For those that aren't familiar with Japan, you may not know that their highway system is completely privatized. This means that every time someone wants to go on the highway, they have to pay a toll to a company that maintains and operates it. In the Kanto, Tohoku and Hokkaido regions of Japan, toll fees are paid to the East Nippon Expressway Company or abbreviated as "NEXCO East".
NEXCO East came up with the ingenious idea to create the E-NEXCO Pass. With an electronic toll collection machine installed inside the vehicle, drivers can pass through toll gates without having to stop by merely sliding their E-NEXCO Pass card; this saves commuters time and allows them to speed through. The E-NEXCO Pass also doubles as a credit/Visa card and whenever it is used, points are gained, which can also be used to pay highway tolls.
NEXCO East commissioned Mr. Hashimoto to have this AE86 built for their introductory campaign for the E-NEXCO Pass. They wanted the drift livery and race car look to represent how Pass-owners can speed through toll gates with ease, hence the 'Kousokjin' or High-Speed Man-Car namesake. Their entire campaign was centered on the Levin making stops at different service areas throughout the region with a half-rabbit/half-man mascot in leather boots that promoted the E-Nexco Pass. An online community catered to new NEXCO Pass owners where they could discuss their experiences and see information on Hashimoto's speedy demo Corolla.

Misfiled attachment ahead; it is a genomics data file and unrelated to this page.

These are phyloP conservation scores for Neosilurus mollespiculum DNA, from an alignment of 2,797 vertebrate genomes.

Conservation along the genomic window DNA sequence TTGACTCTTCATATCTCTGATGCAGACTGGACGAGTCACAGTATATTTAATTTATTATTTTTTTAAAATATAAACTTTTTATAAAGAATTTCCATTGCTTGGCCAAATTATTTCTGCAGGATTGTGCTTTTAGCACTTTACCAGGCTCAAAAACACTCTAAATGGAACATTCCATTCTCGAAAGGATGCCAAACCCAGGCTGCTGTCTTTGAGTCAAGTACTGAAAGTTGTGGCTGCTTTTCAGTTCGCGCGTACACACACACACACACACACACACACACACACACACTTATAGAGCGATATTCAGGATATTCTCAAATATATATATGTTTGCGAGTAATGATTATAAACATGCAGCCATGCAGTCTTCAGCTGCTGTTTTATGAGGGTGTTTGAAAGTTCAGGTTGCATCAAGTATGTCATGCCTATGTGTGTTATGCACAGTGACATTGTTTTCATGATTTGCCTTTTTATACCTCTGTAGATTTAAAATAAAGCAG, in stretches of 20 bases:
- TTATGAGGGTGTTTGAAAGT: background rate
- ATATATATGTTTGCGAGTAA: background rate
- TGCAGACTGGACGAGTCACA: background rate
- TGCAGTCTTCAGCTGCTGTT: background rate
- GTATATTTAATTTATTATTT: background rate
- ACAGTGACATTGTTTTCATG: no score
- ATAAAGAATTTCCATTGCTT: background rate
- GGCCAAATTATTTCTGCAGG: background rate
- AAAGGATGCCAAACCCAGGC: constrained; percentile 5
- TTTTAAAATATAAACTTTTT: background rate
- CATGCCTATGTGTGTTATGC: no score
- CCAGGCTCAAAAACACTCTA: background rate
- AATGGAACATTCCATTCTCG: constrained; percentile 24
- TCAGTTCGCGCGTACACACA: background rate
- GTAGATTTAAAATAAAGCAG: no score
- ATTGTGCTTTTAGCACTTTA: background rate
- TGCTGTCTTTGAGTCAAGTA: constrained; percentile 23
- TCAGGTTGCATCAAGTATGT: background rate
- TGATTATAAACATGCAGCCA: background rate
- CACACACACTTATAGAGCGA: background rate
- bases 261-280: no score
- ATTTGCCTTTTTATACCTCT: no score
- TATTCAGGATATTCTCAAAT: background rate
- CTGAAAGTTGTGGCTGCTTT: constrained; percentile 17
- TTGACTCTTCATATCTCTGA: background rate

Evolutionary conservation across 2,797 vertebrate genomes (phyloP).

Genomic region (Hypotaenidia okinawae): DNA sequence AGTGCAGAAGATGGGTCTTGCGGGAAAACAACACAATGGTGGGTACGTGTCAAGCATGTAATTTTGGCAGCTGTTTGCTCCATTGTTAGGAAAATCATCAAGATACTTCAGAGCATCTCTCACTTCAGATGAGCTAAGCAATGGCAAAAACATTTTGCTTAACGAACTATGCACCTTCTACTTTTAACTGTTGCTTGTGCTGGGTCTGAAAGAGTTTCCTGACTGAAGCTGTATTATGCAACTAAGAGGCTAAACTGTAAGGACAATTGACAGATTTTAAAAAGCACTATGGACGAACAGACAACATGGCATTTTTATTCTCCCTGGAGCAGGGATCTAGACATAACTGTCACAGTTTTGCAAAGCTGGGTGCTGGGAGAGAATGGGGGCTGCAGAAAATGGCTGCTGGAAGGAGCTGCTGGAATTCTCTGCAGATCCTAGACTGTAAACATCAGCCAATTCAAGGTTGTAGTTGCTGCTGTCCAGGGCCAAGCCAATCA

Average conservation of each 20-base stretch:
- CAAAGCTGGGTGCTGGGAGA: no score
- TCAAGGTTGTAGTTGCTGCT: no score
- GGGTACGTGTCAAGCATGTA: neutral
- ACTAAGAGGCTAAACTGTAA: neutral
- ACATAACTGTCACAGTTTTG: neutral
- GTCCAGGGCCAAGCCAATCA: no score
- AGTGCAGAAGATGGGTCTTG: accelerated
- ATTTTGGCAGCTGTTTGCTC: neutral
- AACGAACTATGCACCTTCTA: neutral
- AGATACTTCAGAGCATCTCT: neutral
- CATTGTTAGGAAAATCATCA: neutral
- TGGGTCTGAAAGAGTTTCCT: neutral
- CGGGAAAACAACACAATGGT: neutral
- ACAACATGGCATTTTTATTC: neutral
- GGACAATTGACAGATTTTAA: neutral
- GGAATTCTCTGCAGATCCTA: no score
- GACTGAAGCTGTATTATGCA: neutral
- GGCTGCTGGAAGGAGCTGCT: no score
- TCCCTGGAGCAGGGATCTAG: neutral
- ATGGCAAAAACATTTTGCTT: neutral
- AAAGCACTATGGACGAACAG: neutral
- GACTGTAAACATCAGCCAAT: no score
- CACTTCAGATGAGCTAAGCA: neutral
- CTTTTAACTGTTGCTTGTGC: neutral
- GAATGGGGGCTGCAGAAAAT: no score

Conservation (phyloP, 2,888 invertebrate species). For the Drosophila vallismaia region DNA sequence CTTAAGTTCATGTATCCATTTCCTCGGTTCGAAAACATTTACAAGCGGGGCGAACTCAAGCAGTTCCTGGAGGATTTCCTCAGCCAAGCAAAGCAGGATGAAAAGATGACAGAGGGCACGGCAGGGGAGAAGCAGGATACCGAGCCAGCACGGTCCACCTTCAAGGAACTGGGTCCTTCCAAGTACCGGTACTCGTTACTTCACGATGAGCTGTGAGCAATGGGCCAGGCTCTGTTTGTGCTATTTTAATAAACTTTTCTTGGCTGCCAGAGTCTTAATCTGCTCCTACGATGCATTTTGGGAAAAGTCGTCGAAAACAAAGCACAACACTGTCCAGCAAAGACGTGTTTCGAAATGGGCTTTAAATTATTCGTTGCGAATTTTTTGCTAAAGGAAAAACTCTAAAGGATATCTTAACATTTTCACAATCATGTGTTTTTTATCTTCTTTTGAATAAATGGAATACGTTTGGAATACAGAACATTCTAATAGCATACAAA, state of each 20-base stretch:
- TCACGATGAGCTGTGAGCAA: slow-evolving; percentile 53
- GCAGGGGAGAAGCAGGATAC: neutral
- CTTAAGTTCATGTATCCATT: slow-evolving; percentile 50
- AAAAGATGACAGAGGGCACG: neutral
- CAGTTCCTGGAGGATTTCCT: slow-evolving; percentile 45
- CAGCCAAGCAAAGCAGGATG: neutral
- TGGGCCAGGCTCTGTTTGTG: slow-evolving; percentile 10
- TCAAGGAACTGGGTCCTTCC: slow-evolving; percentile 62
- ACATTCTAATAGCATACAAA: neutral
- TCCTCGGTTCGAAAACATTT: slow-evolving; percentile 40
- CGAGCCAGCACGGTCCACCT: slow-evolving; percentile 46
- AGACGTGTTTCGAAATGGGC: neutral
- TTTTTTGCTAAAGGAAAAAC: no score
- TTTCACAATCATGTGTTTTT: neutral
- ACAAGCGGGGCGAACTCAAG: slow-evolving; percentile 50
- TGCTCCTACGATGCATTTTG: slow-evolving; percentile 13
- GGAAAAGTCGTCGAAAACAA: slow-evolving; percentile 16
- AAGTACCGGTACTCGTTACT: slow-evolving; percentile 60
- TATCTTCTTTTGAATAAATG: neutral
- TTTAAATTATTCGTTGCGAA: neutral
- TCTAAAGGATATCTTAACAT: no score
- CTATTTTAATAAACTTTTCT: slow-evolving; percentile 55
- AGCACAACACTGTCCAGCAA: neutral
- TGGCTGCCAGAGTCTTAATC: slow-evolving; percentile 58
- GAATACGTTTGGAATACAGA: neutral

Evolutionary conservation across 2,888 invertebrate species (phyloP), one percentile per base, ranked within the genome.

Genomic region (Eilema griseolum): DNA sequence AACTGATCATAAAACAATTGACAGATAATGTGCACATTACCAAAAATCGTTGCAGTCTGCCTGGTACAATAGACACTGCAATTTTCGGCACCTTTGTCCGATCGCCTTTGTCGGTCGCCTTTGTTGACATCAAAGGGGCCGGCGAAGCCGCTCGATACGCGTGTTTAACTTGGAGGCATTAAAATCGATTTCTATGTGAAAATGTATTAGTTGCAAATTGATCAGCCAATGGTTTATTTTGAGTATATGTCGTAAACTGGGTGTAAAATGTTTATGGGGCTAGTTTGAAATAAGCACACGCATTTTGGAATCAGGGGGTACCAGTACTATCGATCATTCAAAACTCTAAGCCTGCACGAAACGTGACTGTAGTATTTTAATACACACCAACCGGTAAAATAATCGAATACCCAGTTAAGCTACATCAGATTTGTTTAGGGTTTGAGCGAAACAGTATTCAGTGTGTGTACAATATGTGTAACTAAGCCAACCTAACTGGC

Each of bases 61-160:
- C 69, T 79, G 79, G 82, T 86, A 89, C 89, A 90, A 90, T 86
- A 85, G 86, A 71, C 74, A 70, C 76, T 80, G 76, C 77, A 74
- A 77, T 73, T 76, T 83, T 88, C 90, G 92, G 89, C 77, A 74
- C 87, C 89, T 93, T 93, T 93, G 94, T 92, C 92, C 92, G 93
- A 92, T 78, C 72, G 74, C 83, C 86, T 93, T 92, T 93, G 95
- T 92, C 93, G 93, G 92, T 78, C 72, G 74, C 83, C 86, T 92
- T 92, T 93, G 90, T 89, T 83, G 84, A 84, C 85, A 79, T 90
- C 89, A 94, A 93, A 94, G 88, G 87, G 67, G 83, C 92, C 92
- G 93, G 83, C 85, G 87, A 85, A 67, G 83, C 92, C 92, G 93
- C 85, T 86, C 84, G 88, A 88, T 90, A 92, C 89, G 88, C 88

The Vaka-mon white and Maziora purple livery from before didn't match the NEXCO green scheme so Hashimoto sent the 86 to Car Service Hiro for a complete repaint. A simple green wasn't going to cut it so Yaso decided to go with the Peridot green-to-gold coat from Maziora's Jewel-Collection line. To make it standout more, Izumi Kai was commissioned to do the pinstriping on the body as well as the Japanese dragon motif done with gold leaf. The previous Vertex aero, Run Free bonnet and rear wing remain.
NEXCO East didn't just want the 86 to look fast; they also wanted it to actually be fast. It's actually a bit of an odd choice to pick an old Corolla to be the fast car considering what the Japanese have available to them. When NEXCO was asked about it, they stated that the Corolla was chosen because it was a nostalgic vehicle that both young and older generations could relate to. Plus, seeing a fast Corolla would have the general public believing that they were all the fastest in East Japan. You have to remember that the campaign transcends the tuning car community within Japan and not everyone knows the legend of the Hachi-Roku.